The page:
Surrealist portrait by Leonora Carrington acquired by National Galleries of Scotland for £560,000


17th July

Surrealist portrait by Leonora Carrington acquired by National Galleries of Scotland for £560,000


A PORTRAIT by a surrealist painter and writer, which she gave as a gift to her estranged lover, has been bought by the National Galleries of Scotlandfor more than half a million pounds.

The painting by the British painter Leonora Carrington is the first of her works to enter the national Scottish collections.

It is a portrait of the German artist Max Ernst, who became Ms Carrington's lover in 1937, and with whom she moved to France the same year.

The painting, from 1939, has been bought for £560,000: with £100,000 of the total from the galleries, £150,000 from the Art Fund and £310,000 from the Henry and Sula Walton Fund.

The painting was an important part of the artist's life.

By December 1942, Carrington, from Lancashire, had become estranged from Ernst, and was about to move to Mexico, where she would spend much of the rest of her life.

She and Ernst met in New York, and as a parting gift she presented him with this portrait.

In exchange he gave her a painting titled Leonora in the Morning Light, which remained in her possession until her death in 2011.

Simon Groom, director of Modern and Contemporary Art at the National Galleries of Scotland said: "The NGS has one of largest and most significant collections of Surrealist art anywhere in the world, but until now we have not had a painting by Leonora Carrington. "This extraordinary portrait of Max Ernst is one of her most celebrated works, and is richly woven with imagery which hints at her complex and ambivalent feelings about her lover and fellow-artist.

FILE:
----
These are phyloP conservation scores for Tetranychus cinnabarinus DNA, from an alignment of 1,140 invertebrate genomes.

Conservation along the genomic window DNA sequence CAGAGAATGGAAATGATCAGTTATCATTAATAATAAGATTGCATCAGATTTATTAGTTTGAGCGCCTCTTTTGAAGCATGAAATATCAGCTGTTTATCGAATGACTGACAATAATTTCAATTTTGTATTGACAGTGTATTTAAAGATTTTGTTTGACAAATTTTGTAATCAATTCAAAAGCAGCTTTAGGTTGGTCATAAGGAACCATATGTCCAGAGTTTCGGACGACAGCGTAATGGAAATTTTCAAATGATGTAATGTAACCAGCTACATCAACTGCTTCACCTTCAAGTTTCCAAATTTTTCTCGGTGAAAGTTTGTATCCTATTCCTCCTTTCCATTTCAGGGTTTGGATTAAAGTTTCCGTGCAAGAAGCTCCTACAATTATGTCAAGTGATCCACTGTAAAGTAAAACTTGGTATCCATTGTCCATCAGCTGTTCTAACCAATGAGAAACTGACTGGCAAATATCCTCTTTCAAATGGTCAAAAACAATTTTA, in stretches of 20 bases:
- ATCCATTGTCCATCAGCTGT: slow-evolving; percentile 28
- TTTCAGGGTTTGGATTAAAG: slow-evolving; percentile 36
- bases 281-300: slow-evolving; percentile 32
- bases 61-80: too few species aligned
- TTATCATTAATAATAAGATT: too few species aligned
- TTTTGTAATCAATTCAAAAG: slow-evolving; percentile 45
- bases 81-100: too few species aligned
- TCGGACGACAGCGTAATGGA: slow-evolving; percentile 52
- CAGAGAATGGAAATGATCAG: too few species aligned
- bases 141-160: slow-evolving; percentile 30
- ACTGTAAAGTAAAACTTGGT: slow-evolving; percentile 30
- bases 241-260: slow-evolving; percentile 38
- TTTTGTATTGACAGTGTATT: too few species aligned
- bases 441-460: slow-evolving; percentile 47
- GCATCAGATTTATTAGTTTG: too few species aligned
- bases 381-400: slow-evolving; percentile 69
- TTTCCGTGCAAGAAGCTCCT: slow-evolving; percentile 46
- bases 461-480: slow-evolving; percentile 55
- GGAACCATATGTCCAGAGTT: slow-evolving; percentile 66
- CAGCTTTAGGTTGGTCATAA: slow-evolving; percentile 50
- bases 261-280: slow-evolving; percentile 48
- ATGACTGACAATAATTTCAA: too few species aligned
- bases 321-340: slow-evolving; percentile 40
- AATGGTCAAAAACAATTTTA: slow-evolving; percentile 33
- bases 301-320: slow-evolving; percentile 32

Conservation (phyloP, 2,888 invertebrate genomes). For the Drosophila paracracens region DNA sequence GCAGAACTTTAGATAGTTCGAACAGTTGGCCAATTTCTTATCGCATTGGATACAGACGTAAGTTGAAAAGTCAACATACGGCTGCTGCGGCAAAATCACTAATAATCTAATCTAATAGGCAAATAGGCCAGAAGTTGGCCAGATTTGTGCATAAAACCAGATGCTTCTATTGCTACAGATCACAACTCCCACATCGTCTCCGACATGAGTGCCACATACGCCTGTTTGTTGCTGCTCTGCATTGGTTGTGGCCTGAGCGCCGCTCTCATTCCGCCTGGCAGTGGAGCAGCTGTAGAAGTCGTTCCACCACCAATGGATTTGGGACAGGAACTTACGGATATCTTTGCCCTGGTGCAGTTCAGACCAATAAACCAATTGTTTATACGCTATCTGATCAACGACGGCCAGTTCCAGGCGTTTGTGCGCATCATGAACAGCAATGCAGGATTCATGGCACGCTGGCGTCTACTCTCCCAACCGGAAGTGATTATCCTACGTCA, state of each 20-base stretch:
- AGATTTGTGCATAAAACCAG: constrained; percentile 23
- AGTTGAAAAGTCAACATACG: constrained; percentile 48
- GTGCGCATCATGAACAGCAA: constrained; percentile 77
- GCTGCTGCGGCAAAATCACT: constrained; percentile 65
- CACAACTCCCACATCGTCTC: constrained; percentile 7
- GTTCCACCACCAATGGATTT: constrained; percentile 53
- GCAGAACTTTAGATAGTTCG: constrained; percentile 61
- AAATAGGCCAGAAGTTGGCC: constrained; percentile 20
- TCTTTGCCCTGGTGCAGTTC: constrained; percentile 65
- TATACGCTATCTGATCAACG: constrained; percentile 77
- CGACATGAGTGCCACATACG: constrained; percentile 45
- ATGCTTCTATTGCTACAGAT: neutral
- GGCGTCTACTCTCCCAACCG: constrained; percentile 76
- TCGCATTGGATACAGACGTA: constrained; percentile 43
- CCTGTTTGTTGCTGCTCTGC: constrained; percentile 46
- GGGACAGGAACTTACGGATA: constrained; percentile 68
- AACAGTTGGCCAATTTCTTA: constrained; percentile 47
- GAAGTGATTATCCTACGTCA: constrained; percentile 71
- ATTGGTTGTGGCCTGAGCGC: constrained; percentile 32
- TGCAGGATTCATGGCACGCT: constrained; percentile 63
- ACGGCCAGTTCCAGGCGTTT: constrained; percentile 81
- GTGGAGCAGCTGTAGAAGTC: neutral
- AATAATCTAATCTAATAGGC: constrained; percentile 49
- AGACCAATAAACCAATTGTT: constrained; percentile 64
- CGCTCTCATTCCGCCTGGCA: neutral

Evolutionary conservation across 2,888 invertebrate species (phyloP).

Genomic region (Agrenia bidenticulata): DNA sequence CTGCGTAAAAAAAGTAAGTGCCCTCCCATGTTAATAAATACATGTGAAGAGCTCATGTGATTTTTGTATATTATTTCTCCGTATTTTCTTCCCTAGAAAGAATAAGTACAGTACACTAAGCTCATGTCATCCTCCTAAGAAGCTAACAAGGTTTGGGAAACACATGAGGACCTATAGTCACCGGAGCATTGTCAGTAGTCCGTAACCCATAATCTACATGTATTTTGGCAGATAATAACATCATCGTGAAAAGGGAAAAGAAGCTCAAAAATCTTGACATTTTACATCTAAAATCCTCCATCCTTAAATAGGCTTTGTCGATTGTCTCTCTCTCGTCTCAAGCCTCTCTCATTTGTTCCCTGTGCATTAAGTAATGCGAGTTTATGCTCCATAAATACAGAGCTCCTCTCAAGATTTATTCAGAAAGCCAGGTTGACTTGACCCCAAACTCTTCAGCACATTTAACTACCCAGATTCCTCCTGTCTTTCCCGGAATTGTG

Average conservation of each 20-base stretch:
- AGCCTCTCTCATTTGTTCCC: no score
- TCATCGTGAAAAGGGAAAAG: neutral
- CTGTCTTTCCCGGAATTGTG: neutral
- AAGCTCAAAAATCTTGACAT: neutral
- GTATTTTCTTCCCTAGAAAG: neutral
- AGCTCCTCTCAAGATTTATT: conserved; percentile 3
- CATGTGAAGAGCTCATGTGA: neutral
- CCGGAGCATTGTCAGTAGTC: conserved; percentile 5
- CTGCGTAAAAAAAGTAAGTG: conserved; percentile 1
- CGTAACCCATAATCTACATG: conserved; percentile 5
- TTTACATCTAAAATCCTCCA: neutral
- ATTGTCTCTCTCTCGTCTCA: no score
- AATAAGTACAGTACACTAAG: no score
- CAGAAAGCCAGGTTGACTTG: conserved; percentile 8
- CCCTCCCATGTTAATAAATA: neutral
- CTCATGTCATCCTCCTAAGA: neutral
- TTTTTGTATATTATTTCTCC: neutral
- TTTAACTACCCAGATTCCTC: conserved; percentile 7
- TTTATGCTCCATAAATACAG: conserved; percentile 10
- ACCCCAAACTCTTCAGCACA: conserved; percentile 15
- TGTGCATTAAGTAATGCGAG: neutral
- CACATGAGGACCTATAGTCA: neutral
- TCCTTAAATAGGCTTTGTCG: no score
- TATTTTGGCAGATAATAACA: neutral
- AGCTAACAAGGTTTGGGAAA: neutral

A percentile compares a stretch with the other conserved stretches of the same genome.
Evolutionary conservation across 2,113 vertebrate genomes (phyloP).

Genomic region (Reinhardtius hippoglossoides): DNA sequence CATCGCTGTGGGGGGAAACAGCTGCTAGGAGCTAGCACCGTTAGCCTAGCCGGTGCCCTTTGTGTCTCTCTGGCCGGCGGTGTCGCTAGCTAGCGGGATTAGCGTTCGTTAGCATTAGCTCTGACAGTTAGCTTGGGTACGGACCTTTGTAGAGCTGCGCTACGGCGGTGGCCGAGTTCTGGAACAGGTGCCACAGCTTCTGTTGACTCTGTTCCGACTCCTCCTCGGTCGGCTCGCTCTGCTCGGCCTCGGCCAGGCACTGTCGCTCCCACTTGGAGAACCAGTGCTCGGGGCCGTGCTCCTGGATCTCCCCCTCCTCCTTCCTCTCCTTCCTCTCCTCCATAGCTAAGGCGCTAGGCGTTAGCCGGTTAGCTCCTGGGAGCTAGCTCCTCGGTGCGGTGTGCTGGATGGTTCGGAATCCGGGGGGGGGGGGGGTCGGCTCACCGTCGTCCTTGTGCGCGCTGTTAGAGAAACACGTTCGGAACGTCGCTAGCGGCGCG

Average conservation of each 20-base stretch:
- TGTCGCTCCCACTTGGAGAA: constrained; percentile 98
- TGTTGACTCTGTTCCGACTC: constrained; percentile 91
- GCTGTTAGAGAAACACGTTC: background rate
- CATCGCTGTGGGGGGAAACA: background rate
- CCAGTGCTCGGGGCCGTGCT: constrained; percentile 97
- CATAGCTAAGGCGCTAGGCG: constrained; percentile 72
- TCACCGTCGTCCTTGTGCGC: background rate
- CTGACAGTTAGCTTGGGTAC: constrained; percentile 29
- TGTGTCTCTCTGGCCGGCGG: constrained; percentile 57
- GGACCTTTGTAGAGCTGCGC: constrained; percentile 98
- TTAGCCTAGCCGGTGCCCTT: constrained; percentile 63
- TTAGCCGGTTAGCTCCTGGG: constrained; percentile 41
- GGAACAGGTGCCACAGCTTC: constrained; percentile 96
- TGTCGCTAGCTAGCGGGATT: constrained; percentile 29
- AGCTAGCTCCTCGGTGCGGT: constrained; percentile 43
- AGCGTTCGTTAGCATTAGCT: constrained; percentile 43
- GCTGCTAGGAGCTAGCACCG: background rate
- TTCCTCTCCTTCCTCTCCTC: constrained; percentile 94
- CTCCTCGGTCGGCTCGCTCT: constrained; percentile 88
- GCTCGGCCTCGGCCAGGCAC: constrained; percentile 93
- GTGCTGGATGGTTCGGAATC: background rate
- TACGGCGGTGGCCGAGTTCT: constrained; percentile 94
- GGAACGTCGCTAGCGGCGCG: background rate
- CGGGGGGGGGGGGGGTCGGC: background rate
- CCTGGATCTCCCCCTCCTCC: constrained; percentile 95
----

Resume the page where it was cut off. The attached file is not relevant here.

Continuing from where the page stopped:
"We are deeply grateful to the Trustees of the Henry and Sula Walton Fund, and Art Fund, for helping us to make this stunning addition to our collection.”

Carrington was born in Chorley, and was the daughter of a wealthy textiles industrialist.

She was twice expelled from school in England, and was sent to Florence and then Paris, where she developed an interest in art.

She returned to Britain in 1935, where her family expected her to marry, but she had other plans for her life.

While studying painting in London, Carrington met Ernst at a dinner party and they fell in love.

When Ernst returned to Paris, Carrington joined him.

Their friends in Paris included the artists Salvador Dalí, Pablo Picasso, Leonor Fini and Joan Miró, and in 1938 Carrington’s paintings were shown in a major Surrealist exhibition at the Galerie des Beaux-Arts.

In the painting, Ernst is shown in a red robe made of fur or downy feathers, which ends in a fishtail.

In the painting, one of Ernst’s feet is clad in a striped yellow sock.

In his right hand he is holding a green lantern within which is a small horse.

A NGS statement says: "Carrington refused to interpret or explain her work, her short stories, several of which were published in the late 1930s and 1940s, offer clues.

"Horses were important in her writing and her paintings, acting as surrogate self-portraits; it has been argued that her portrait of Ernst captures some of the ambivalence in their relationship, a sense of being emotionally captive and the need to escape Ernst’s shadow."

Following the exchange of paintings in New York, Portrait of Max Ernst subsequently passed into the collection of Pegeen Guggenheim, the daughter of renowned collector and gallerist Peggy Guggenheim.

She gave it to her husband, the British artist Ralph Rumney, and it has been in private collections since.